Because exposure to stress can alter the way in which your brain functions, it is recommended that you work with a highly trained, licensed provider on your stress-management plan, whether for prevention or intervention. While the internet is full of pseudo-professionals with certificates that sound fancy, they are no replacement for the 7 years of training (on average) that Psychologists complete and the 2 years completed by licensed mental health professionals with Master's degrees.
Goldstein, D. S., & McEwen, B. (2002). Allostasis, homeostats, and the nature of stress. Stress (Amsterdam, Netherlands), 5(1), 55–58. https://doi.org/10.1080/102538902900012345
Kim, E. J., Pellman, B., & Kim, J. J. (2015). Stress effects on the hippocampus: a critical review. Learning & memory (Cold Spring Harbor, N.Y.), 22(9), 411–416. https://doi.org/10.1101/lm.037291.114
McEwen B. S. (1998). Protective and damaging effects of stress mediators. The New England journal of medicine, 338(3), 171–179. https://doi.org/10.1056/NEJM199801153380307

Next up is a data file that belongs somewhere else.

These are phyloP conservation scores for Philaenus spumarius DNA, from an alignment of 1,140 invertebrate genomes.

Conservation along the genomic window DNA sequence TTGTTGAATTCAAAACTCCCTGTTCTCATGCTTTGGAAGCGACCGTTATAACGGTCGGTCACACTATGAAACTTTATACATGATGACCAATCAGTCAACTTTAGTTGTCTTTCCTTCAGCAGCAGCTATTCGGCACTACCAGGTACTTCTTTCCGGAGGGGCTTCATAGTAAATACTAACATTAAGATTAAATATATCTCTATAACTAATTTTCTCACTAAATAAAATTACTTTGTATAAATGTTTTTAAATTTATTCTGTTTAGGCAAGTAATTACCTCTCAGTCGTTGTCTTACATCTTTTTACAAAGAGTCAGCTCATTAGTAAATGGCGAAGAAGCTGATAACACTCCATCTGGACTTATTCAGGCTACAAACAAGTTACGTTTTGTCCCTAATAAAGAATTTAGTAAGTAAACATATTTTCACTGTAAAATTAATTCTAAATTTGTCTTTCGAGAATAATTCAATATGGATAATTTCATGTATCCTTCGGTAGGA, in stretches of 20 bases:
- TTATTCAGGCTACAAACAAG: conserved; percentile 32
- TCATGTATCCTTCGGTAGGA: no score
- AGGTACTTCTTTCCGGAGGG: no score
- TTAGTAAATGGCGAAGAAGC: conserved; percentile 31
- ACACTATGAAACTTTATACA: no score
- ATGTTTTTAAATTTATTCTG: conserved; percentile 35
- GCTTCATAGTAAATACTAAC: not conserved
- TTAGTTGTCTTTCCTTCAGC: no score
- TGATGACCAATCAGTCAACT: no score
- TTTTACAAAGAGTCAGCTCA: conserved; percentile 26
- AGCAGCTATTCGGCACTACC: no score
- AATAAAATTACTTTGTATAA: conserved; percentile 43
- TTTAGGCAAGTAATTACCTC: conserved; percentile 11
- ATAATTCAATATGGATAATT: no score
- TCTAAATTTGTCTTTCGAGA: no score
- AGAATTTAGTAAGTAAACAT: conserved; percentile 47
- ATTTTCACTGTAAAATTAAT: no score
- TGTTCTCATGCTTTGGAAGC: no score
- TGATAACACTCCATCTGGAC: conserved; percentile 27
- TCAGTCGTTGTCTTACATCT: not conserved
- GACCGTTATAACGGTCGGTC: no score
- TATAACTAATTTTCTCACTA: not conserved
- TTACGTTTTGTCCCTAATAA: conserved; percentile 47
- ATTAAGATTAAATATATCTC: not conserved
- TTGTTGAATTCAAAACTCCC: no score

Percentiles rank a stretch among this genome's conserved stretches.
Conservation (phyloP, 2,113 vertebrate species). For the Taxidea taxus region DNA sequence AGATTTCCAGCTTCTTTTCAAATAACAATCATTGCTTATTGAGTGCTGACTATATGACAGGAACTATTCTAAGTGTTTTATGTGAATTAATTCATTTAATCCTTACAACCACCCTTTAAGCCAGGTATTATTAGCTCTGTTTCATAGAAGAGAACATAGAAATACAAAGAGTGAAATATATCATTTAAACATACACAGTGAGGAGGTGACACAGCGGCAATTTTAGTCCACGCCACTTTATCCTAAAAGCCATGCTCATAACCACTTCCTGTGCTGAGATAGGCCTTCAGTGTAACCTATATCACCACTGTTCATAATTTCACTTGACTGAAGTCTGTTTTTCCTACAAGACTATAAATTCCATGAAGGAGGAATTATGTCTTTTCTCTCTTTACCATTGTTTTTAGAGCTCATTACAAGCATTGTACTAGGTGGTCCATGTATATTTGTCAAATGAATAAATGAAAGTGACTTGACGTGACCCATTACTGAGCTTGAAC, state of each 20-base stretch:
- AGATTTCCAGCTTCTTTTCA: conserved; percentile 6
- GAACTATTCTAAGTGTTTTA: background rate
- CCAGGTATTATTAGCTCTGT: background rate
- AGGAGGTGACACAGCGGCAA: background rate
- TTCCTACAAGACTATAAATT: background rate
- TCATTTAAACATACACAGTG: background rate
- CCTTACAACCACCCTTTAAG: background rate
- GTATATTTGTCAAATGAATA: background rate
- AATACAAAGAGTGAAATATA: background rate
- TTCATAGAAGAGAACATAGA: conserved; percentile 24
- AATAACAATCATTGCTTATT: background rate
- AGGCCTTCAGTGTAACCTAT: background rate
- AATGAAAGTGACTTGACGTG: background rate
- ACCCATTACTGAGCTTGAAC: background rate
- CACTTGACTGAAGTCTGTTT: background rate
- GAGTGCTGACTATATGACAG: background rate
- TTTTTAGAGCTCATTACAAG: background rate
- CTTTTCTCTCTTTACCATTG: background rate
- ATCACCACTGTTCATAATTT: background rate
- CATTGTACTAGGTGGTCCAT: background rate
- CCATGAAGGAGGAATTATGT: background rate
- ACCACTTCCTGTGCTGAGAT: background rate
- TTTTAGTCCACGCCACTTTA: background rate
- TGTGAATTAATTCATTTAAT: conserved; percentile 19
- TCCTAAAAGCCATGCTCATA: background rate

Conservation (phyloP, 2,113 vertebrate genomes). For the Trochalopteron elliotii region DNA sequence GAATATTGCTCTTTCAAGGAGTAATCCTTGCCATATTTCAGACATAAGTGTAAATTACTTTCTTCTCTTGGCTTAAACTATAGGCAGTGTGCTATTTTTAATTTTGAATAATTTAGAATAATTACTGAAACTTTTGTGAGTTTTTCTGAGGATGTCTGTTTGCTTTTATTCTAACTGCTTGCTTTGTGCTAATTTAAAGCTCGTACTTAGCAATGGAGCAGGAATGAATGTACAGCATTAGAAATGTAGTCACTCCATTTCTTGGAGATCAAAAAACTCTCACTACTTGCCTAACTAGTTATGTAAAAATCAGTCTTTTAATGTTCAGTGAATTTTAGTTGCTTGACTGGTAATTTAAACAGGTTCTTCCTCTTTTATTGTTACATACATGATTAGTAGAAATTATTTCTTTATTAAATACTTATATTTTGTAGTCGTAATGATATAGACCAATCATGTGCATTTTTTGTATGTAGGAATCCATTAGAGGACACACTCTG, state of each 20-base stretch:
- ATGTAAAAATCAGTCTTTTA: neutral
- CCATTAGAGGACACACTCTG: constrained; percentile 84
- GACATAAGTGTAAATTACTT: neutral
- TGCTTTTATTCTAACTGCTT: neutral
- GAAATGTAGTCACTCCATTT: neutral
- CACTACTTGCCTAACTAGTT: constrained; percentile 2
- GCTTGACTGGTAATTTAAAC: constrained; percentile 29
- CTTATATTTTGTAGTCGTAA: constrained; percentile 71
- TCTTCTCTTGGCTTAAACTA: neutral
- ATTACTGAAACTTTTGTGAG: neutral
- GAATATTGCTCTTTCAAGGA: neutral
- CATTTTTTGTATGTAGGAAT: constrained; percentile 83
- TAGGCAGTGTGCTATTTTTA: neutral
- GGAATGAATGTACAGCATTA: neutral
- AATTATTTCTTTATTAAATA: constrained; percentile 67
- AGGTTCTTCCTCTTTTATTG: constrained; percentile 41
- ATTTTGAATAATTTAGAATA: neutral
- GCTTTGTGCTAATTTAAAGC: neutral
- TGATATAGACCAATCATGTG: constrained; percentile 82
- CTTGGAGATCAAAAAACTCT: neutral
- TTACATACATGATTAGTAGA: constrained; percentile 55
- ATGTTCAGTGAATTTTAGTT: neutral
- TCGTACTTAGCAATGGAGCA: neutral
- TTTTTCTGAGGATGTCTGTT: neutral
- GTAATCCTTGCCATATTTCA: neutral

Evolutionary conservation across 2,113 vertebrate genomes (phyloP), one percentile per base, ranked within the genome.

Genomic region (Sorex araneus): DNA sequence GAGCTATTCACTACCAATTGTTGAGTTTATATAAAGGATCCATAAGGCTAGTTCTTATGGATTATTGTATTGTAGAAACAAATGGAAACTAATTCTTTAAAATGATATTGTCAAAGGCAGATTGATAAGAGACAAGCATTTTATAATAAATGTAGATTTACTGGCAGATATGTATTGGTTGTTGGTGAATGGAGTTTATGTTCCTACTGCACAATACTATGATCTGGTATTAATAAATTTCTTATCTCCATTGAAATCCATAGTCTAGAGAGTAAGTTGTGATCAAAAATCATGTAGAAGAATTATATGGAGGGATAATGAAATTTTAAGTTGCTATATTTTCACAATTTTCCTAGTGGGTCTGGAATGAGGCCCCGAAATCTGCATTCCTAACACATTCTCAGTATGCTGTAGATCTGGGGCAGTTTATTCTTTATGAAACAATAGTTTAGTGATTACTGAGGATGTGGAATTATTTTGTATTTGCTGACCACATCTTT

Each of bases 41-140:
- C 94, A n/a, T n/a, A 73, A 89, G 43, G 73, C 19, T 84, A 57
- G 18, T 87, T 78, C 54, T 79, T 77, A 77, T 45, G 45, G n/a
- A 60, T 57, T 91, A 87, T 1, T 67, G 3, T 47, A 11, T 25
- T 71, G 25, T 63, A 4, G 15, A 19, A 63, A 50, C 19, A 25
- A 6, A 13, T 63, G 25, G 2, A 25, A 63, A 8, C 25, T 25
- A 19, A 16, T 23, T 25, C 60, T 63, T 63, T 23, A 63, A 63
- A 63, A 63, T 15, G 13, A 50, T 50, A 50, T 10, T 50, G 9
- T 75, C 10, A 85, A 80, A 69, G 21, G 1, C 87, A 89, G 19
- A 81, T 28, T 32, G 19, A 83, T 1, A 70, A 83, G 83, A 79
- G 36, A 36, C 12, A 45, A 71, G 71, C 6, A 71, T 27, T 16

Peyk, P., Schupp, H. T., Keil, A., Elbert, T., & Junghöfer, M. (2009). Parallel processing of affective visual stimuli. Psychophysiology, 46(1), 200–208. https://doi.org/10.1111/j.1469-8986.2008.00755.x
Ressler K. J. (2010). Amygdala activity, fear, and anxiety: modulation by stress. Biological psychiatry, 67(12), 1117–1119. https://doi.org/10.1016/j.biopsych.2010.04.027
Tan, S. Y., & Yip, A. (2018). Hans Selye (1907-1982): Founder of the stress theory. Singapore medical journal, 59(4), 170–171. https://doi.org/10.11622/smedj.2018043
Wilson, M. A., Liberzon, I., Lindsey, M. L., Lokshina, Y., Risbrough, V. B., Sah, R., Wood, S. K., Williamson, J. B., & Spinale, F. G. (2019). Common pathways and communication between the brain and heart: connecting post-traumatic stress disorder and heart failure. Stress (Amsterdam, Netherlands), 22(5), 530–547. https://doi.org/10.1080/10253890.2019.1621283